Without wasting time with greetings and introductions, we got on the motorcycle and set out on the trip to Seleli. I’ll tell you sincerely that, from the beginning, I really enjoyed the trip. This time of year is very pretty and green… and this region of the parish is particularly beautiful because there are a lot of virgin forests, with large trees, alternating with cultivated fields. The weather couldn’t have been better for traveling by motorcycle, not too hot or too cold.
In the course of the trip, since it took a good amount of time, I was thinking that in the interior pocket of my cassock, very close to my heart, I was carrying the Eucharist. Jesus was traversing my parish, and enjoying a motorcycle trip with me on a fantastic day. It couldn’t get any better. God’s plan, as always, was excellent.
After the river we headed towards Itumbo, from there we passed through Nyassa, and reached Mwendakulima. There we stopped to get some fuel… I want you all to see a picture of the gas station.
Then we headed without stopping to Seleli. On the road we came across two trucks stuck in the mud, and many people working to get them out. Robert told me that they had been there a long time, since early morning. When we arrived in Seleli, I thought, “That’s it”… but no, we continued and continued along a narrow path for several more minutes. From the river to the house it took us about 45 minutes.
The family was waiting for us there, and you can imagine their joy at having a priest come to their home. As always, they were very hospitable with the traveler… they know you have come from far away, they take your backpack, pull up a chair, and everyone greets you. Since I had left Mikaeli waiting for me on the other side of the river, I didn’t want to delay too long. I had told him to bring a Bible and the Imitation of Christ to make the most of the time, but I didn’t want to linger because he didn’t have anything to eat.
I heard the confession of Damasi, a grandfather, who was very conscious, and who recited all his prayers for me in sukuma. Thanks be to God he also understood Swahili. We prepared the things, and together with the family, prayed, administered anointing of the sick, and I gave him communion. He didn’t look so bad, but he’s an old man, was weak, and no one knows… and since it’s not very easy to get there, it is better to ask for the sacraments when there’s still time. He smiled so much when we said goodbye. I imagine that we’ll see each other in heaven. Perhaps his smile will be the same; the joy that he showed was impressive.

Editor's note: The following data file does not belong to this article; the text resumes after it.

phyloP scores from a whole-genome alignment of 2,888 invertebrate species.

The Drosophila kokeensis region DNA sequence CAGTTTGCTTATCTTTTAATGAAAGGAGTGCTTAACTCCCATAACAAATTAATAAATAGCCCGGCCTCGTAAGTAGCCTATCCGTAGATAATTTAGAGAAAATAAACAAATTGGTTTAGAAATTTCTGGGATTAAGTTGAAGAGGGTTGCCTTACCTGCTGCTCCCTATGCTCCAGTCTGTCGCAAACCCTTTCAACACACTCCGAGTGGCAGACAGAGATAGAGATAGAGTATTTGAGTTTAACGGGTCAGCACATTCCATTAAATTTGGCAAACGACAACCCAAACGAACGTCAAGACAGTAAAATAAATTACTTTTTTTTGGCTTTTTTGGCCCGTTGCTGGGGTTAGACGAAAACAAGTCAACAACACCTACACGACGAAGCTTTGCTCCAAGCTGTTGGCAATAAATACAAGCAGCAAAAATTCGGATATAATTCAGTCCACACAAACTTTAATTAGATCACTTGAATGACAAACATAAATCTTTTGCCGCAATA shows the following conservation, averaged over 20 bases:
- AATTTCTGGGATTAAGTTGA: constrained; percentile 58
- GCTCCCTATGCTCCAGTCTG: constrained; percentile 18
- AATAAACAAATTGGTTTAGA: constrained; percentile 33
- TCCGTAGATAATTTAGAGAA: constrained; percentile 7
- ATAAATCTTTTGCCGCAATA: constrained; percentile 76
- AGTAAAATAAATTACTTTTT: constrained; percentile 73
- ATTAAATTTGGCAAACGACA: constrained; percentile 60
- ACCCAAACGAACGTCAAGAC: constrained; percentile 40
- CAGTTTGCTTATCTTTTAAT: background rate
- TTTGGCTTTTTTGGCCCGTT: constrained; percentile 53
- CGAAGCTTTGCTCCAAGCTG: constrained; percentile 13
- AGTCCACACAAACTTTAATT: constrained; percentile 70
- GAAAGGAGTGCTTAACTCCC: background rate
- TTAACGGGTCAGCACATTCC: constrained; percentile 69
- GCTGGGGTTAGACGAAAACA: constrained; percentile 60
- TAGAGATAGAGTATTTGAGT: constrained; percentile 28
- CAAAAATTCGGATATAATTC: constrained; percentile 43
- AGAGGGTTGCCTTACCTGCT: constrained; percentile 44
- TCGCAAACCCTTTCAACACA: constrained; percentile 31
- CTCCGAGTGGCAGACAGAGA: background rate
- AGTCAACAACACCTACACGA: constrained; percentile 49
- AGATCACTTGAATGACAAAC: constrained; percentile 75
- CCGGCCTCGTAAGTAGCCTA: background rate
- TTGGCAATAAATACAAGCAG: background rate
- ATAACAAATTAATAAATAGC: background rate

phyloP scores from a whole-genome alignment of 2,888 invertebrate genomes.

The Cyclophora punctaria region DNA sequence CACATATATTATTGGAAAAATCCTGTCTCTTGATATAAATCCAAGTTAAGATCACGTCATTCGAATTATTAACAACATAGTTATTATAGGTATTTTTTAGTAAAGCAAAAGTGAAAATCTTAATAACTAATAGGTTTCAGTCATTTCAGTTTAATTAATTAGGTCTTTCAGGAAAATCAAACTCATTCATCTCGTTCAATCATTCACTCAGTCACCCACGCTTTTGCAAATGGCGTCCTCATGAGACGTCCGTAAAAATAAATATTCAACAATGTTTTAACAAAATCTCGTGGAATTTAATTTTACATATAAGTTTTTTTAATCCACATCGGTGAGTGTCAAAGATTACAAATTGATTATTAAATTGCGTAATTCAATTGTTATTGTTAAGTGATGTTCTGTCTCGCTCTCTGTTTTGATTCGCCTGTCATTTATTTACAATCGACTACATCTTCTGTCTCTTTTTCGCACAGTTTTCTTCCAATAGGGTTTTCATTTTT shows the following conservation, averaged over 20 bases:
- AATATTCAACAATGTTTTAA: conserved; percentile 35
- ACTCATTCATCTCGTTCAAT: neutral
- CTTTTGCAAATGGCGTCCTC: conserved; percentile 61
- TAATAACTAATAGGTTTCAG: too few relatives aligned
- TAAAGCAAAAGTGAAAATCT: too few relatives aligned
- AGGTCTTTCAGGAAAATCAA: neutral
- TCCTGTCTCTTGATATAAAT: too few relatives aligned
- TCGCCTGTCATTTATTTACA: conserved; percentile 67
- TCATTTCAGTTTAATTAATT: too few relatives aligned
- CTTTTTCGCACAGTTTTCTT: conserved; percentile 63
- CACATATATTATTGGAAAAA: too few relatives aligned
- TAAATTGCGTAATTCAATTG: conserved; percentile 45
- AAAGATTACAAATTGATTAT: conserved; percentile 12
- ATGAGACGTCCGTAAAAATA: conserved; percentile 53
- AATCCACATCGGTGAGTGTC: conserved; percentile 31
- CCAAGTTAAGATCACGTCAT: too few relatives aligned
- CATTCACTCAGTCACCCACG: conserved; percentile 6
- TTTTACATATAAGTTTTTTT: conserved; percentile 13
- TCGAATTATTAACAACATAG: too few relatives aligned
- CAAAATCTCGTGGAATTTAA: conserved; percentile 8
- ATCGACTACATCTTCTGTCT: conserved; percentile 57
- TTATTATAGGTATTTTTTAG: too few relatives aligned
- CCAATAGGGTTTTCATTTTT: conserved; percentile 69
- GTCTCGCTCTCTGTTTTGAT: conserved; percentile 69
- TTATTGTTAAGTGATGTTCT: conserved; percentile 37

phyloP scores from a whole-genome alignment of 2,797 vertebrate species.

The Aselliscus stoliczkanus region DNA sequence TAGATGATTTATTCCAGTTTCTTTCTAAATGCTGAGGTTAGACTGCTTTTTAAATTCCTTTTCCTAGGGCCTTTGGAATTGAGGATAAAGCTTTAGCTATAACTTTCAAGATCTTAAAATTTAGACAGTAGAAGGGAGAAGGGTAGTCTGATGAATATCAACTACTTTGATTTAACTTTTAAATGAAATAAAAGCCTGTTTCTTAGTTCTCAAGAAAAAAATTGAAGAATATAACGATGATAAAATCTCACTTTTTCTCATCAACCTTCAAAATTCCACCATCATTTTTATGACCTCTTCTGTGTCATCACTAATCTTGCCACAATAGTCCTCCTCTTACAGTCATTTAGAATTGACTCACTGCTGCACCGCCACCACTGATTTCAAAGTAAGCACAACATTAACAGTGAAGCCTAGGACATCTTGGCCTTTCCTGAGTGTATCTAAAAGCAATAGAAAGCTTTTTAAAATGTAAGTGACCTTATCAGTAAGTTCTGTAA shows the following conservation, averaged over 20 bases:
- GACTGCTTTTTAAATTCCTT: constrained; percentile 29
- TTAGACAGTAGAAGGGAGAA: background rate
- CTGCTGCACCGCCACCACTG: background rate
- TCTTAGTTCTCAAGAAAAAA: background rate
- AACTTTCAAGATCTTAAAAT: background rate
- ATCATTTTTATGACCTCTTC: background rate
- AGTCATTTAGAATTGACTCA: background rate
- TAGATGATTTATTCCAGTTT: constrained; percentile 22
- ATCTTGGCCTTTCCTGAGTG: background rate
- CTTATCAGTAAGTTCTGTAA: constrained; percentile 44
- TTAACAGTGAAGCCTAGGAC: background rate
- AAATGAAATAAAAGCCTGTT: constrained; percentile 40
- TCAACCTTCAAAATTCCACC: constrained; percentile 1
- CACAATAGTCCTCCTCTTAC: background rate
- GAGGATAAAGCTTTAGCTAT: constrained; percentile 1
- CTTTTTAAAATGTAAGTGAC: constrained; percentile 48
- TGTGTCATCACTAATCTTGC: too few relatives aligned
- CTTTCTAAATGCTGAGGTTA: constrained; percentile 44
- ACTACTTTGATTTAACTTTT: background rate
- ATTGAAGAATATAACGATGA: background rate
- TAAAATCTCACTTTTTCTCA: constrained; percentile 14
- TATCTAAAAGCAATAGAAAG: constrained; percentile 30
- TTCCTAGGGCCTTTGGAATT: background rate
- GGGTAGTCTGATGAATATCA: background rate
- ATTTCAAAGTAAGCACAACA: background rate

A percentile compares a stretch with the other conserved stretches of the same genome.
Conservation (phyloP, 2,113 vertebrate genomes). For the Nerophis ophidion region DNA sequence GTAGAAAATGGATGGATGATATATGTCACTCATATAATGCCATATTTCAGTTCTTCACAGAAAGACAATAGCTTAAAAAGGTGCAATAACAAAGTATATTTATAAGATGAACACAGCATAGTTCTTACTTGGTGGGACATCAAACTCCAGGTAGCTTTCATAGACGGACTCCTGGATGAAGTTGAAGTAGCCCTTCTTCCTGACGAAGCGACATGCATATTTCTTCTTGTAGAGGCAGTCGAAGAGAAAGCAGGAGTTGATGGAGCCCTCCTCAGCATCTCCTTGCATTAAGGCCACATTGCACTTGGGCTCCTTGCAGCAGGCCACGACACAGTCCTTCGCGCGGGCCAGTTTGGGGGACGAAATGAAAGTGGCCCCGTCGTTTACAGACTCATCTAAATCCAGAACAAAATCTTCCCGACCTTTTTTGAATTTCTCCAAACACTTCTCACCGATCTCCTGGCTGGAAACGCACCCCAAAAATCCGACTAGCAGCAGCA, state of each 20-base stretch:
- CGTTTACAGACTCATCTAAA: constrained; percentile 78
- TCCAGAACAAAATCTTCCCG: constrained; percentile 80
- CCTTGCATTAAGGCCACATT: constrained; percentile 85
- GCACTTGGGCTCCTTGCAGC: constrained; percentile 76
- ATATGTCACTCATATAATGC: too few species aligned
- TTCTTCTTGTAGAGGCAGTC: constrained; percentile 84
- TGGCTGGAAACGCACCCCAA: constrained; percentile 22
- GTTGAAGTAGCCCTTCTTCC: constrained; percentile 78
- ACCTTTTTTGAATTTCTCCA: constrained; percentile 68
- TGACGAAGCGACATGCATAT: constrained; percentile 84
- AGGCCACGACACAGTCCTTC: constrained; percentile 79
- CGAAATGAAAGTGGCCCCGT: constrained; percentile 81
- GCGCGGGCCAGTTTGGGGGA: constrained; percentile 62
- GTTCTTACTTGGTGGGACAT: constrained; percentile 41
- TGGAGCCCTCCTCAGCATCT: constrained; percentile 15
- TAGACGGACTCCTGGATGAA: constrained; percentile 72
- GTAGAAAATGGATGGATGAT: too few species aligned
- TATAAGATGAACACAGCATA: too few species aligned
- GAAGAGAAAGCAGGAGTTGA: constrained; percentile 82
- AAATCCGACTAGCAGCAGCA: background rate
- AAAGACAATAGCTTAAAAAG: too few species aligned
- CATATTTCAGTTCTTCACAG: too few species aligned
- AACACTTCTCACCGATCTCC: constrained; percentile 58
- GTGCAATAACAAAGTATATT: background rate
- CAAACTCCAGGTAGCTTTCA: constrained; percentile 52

I wanted to leave immediately, but African hospitality cannot be refused or resisted. They had already prepared the food. There is nothing more offensive than to leave someone with the food they have prepared to receive and thank you. They brought the food to Robert and me, while they stayed outside of the house. We polished off everything in a few minutes, and embarked on our return. Going back along the paths I was amazed at the greatness of the love of Christ, who had wanted to reach this house personally, sacramentally. Christ reaches where no one else does.
After the 45 minute trip we were at the river. Mikaeli was faithfully waiting there, under the shade of a tree. He had waited three hours for us. The total journey took us five hours, two motorcycles, a boat, six villages… all to see a sick man, Damasi, who wanted to receive the consolations of religion. Let us think how Christ did much more than all this to redeem us.
Today I rejoiced in God’s plans, although it cost me a little at the beginning… I should learn to trust more.
Stay firm in the breach!
Fr. Diego Cano, IVE